Doc Erickson, the production manager who worked with Hitchcock at Paramount on Rear Window, To Catch A Thief, The Man Who Knew Too Much, The Trouble with Harry and Vertigo was interviewed on June 16th 2013.
I was the production manager and was concerned with the physical operation of the sets, working with Hitch was a joy because I’d spend so much time with him. He was a great storyteller and an interesting man to be around.
I guess my favourite was To Catch A Thief because of the setting, it was a joy to be working in the South of France. Wonderful. Cary (Grant) was a handful on location, we did not have a joyous relationship, he couldn’t have been a bigger headache. It was one thing after another, something he was unhappy about, and most of it contrived. Grace (Kelly) was one in a million, absolutely beautiful, marvelous, a delight, on both Rear Window and To Catch A Thief, a gorgeous, lovely person. At the time she was Hitch’s favourite actress. I don’t know how he felt about Fontaine and Bergman and some of the others, but I would think Grace was number 1.
I think it (Vertigo) meant a lot to Hitch, filming and people, and actors, opinions are so subjective. Hitch would be overjoyed to know it was the best picture of all time.
The way he worked with the actors, he gave a small amount of guidance, you didn’t have to do a lot with Grace, Cary or Jimmy, these people knew what they were doing. Hitch was criticised from some sides, saying he’d only direct by saying stand here, look this way and I’ll take care of the rest – that wasn’t really true. He was a master at composition, and the actor’s movements to relay the importance of the story that he was trying to tell. Hitch liked to sit right under the camera lens so he was looking right at the actors and their relationship to each other, and seeing the way the camera saw it. The camera would insist on seeing what they’d see.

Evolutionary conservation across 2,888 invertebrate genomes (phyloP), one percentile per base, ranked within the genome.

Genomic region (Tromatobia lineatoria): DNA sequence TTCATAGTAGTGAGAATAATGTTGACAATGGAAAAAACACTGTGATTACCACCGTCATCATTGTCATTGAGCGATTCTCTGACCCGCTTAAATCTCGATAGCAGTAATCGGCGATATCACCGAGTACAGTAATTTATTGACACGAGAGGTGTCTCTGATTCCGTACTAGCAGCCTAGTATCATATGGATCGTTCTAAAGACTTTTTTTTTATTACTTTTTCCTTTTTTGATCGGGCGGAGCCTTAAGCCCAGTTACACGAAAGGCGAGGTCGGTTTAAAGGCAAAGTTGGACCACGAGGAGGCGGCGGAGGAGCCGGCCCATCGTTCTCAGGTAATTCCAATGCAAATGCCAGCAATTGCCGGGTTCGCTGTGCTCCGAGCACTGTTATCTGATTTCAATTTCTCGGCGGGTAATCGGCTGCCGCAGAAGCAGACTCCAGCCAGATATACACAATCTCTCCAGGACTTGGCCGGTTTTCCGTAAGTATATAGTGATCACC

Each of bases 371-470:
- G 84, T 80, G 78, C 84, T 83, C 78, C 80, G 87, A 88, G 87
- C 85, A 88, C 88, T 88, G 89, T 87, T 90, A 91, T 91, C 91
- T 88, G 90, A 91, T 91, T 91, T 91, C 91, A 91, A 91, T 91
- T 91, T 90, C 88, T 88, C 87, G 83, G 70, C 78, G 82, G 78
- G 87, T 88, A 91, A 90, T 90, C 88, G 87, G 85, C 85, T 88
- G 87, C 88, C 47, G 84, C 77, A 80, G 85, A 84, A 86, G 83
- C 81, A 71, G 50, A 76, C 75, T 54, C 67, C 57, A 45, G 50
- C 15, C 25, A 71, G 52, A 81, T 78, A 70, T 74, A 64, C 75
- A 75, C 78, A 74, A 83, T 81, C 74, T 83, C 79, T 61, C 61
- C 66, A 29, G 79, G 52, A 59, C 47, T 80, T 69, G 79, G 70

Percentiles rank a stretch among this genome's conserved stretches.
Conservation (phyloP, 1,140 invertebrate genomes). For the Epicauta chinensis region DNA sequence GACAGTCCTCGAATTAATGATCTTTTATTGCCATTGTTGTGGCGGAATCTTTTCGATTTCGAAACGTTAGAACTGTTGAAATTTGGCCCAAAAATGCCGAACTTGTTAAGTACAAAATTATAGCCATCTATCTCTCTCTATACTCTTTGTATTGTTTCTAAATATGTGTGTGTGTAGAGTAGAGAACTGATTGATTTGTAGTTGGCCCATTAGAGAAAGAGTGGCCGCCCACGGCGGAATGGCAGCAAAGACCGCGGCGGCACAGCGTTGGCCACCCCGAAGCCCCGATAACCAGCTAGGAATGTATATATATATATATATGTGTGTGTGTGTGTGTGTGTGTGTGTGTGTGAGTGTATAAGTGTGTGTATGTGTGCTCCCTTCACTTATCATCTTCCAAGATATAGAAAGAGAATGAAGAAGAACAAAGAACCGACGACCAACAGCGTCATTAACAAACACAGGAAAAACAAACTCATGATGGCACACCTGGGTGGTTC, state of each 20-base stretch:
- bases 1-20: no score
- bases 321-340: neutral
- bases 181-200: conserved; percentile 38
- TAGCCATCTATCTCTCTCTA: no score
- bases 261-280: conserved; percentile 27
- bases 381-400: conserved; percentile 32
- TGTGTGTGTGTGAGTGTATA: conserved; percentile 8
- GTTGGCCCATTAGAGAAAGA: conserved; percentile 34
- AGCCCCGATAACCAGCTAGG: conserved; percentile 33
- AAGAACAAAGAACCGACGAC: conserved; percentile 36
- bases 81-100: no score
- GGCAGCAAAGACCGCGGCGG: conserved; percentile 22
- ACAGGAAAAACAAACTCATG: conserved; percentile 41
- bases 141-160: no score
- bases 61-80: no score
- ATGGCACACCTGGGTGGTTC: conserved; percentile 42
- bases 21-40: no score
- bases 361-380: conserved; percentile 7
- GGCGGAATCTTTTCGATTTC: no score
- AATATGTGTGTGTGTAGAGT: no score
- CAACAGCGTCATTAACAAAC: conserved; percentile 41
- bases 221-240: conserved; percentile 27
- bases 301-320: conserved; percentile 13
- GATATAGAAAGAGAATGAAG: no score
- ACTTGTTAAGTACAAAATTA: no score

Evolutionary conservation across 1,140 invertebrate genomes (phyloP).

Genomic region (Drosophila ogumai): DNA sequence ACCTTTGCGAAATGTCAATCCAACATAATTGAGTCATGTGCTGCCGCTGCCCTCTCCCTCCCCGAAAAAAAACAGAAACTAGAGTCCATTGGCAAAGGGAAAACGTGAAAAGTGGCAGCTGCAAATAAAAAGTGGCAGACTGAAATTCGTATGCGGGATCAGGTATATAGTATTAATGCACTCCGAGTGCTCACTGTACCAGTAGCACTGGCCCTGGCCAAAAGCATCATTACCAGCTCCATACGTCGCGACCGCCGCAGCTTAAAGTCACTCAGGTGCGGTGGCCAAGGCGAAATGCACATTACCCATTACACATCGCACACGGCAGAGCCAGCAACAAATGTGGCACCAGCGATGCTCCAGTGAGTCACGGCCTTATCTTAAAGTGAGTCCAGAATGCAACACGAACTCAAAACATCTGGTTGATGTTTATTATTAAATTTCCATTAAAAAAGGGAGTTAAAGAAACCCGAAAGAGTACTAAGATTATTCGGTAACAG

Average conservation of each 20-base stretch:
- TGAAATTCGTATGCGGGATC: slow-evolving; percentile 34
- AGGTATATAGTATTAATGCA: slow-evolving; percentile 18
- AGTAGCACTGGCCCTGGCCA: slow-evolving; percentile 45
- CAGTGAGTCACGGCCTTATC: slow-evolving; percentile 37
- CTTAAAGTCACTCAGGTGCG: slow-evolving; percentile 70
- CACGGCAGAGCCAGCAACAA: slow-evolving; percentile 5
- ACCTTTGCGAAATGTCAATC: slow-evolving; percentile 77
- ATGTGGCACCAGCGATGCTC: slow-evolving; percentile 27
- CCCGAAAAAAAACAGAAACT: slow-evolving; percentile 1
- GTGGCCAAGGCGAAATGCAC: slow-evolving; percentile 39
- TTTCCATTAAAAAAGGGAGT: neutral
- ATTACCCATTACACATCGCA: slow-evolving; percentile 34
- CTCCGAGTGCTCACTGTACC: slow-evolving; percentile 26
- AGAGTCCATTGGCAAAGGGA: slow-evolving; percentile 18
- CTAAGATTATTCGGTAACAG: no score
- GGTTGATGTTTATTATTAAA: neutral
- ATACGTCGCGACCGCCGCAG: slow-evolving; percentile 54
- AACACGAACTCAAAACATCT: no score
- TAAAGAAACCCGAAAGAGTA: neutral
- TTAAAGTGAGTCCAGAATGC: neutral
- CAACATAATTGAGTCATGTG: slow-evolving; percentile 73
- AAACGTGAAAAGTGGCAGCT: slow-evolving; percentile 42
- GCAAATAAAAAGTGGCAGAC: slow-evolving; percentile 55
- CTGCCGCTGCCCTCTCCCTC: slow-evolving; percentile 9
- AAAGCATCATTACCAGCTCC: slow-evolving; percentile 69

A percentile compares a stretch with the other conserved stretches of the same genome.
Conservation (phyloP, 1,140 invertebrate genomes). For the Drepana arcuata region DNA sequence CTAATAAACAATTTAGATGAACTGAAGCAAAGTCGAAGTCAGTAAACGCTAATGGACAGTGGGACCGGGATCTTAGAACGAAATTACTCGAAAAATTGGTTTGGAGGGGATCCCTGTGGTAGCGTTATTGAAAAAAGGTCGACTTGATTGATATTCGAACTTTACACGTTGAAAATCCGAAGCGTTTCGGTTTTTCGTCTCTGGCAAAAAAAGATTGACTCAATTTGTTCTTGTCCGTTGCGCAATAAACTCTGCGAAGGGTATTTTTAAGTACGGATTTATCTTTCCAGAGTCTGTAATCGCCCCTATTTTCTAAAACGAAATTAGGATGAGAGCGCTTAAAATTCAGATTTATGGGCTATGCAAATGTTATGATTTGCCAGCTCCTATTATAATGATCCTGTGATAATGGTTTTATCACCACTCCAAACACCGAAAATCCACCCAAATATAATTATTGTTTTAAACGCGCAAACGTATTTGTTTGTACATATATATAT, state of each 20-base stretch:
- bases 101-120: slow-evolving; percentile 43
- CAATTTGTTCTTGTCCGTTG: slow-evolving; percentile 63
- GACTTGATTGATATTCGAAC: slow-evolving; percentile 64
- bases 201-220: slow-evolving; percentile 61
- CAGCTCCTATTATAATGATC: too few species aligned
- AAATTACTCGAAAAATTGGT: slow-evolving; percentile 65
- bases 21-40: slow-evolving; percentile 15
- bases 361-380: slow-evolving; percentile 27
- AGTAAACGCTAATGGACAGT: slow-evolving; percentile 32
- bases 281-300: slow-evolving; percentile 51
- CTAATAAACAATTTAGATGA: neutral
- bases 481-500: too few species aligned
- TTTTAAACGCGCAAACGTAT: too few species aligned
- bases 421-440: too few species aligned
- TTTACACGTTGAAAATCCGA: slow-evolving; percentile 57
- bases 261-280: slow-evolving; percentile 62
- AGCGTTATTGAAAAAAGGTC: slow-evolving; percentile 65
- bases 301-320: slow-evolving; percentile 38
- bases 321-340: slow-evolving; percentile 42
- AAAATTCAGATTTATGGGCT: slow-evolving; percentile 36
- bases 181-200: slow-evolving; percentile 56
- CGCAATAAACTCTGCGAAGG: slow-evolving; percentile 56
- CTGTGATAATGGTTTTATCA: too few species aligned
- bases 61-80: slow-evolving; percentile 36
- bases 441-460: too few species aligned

On To Catch A Thief, working with Hitch in my capacity was no effort, it was very clear what he had in mind, all he had to do was deliver, there was no mystery in that regard, and he was very straight forward. You never found that he was leading you down the path or reluctant to tell you what he wanted. It was all very clearcut in the beginning, he used to say it was all in the script, never a doubt to what was on the set.
The only time I saw him angry was when we were shooting The Trouble With Harry on Stage 14, he had trouble getting a shot, getting the set just right. I looked at my wristwatch and he came running over and shook his finger in my face. He really went on, and then he walked away, and then he was smiling, and had his arm around me, he was exasperated and had to take it out on somebody.